Knitting has been fun this week. I’ve finished the first glove of the September Fingerless Gloves using Knit Picks Telemark in the Cork colorway. What a fun, well-written pattern. My only despair is that it is too cold outside to go fingerless.

Yes, we have freezing temps. The outlook for the coming week doesn’t bode well for those who don’t like the cold. I wore the Little Things hat yesterday and it was toasty.

On the needles are the second September Fingerless, the She’s Electric Skirt and a pair of gloves from Ann Budd’s The Knitter’s Book of Patterns in Knit Picks Wool of the Andes overspun yarn sport-weight yarn in the Forest Heather colorway.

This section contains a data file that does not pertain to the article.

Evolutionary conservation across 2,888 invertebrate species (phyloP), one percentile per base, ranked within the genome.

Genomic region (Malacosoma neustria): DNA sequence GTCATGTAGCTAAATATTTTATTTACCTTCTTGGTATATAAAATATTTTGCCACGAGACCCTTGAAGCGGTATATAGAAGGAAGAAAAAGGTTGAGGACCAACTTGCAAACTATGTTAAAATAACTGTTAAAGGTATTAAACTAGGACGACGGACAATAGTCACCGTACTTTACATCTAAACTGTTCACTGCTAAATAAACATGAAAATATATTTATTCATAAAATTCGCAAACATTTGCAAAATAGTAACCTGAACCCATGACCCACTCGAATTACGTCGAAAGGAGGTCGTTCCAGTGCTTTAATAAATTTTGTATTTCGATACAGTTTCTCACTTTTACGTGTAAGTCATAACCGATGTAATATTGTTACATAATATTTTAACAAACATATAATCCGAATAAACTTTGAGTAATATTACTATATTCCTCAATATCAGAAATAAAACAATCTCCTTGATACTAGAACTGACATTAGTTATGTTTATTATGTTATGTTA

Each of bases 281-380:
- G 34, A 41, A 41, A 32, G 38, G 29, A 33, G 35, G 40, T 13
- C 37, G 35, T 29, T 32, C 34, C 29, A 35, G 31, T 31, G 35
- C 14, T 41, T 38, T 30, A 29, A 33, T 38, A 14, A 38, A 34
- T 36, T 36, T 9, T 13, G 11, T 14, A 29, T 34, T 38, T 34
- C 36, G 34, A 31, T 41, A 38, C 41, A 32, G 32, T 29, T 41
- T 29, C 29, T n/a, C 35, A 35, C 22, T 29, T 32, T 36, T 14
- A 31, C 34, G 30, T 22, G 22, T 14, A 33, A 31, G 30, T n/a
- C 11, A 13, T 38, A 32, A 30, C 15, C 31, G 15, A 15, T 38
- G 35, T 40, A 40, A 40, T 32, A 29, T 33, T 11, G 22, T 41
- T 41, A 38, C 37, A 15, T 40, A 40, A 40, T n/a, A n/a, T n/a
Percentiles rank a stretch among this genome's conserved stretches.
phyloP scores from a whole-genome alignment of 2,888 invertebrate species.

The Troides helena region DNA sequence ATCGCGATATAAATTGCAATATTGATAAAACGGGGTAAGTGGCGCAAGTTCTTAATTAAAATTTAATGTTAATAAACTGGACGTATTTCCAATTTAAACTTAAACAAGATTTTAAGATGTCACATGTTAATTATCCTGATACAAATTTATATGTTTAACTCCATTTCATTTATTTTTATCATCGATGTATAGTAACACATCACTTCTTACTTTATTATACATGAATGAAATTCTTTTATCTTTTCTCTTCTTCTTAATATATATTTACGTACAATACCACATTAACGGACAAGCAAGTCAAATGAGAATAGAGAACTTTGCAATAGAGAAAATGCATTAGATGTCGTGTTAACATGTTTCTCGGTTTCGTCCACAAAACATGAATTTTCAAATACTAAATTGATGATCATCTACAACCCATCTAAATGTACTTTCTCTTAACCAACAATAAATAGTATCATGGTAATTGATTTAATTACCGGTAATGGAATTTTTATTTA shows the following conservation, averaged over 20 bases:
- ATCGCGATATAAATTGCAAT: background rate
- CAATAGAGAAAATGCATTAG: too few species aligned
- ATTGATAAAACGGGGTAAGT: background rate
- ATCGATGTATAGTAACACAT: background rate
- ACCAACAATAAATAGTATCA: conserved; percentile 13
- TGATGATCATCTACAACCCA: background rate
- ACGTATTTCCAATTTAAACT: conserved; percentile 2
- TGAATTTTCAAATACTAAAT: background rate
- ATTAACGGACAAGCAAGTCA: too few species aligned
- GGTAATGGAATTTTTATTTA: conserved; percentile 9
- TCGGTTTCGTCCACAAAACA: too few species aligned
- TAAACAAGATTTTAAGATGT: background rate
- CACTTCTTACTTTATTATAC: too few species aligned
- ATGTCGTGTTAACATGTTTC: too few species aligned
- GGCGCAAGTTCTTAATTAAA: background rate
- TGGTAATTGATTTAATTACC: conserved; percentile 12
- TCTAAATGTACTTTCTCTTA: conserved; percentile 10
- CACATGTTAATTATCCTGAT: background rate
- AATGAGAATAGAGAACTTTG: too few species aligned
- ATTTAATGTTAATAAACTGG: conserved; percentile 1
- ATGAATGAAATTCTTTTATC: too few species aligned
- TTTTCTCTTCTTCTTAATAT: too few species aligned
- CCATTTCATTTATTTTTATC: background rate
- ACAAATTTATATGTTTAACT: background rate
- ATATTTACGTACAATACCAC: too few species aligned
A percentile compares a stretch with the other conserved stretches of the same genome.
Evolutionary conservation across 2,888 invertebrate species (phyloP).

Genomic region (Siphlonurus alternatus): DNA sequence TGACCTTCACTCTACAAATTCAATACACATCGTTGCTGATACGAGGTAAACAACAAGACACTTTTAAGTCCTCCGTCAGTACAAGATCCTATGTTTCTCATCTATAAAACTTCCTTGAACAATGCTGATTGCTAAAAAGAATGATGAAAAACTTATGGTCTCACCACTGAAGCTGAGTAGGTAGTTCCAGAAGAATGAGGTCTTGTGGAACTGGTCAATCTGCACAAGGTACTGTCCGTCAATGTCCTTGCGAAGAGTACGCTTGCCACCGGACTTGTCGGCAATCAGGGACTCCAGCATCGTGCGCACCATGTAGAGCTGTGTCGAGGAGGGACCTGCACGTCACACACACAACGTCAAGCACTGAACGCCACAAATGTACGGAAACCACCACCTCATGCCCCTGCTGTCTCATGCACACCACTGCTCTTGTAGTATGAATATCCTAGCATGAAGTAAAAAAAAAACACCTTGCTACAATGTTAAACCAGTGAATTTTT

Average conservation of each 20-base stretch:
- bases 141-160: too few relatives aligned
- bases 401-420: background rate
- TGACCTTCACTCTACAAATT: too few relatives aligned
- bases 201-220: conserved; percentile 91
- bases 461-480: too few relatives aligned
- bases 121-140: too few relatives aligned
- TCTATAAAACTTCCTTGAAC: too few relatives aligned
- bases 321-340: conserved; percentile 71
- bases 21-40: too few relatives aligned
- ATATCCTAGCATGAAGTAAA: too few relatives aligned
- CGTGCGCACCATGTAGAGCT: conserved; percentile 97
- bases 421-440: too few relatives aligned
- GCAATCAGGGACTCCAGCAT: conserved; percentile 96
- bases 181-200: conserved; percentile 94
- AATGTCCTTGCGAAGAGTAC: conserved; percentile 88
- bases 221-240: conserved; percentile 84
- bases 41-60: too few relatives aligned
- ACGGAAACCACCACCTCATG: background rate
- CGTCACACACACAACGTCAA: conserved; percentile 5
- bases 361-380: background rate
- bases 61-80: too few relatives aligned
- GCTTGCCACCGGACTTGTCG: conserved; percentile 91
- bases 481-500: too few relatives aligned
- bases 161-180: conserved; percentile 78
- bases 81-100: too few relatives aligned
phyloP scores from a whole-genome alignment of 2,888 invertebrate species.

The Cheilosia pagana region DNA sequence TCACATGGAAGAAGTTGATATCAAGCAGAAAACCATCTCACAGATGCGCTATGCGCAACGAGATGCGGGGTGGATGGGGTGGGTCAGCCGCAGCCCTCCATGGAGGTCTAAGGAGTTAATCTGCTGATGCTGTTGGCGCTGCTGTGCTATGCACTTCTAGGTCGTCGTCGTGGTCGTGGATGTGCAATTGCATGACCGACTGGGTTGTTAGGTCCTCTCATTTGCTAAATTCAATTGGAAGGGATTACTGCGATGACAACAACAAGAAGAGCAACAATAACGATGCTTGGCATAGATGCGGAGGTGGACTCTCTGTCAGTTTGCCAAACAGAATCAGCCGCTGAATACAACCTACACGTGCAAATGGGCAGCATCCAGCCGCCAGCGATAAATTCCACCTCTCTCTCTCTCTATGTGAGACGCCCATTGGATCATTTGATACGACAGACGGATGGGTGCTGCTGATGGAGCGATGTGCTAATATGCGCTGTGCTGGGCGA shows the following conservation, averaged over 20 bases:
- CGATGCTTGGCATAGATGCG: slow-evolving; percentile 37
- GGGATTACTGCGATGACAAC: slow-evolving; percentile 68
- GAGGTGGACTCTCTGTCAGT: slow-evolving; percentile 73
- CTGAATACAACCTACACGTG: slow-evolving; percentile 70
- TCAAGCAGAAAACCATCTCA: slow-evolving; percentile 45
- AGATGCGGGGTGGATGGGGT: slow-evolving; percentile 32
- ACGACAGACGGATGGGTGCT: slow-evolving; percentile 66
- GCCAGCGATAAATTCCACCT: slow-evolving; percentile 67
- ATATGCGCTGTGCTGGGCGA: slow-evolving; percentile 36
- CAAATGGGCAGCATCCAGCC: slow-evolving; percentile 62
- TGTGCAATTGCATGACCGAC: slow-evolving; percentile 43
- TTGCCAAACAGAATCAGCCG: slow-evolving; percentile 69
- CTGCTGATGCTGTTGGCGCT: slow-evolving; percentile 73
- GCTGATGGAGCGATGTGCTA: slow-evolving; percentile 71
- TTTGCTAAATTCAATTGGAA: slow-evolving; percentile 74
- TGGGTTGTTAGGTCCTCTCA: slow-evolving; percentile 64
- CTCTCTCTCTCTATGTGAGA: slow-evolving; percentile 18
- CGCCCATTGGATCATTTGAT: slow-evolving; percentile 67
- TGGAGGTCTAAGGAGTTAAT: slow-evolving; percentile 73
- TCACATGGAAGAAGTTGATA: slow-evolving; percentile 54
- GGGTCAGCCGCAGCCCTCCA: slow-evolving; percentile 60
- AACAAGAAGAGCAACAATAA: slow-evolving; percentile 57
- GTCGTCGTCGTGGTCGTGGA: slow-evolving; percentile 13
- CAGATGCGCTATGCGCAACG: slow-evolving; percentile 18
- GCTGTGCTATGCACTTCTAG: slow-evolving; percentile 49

Another mad Friday night with Toupie. I really should try to capture on video the look of wild determination on his face when he sprints from one end of the apartment to the other. There was lots of that last night and some wild playing with a ball by the front door. When I made up the bed and turned on the electric blanket, he curled up, head on pillow and didn’t budge till this morning.
Too cold for the tweet tweets

Sunday, November 9, 2014

When the Ordinary Becomes the Extraordinary


Now that I no longer work in Adams Morgan, I only see Romo once or twice a week. I was surprised to see this BBC article a couple of months ago. Unaware of his fame, Romo was just the doggie in the window by the bus stop. What I’ve always liked about him is attitude. Traffic, passersby, people waiting at the bus stop, Romo ignores them all most times and focuses on whatever he chooses. He’s in the window because that’s where he wants to be.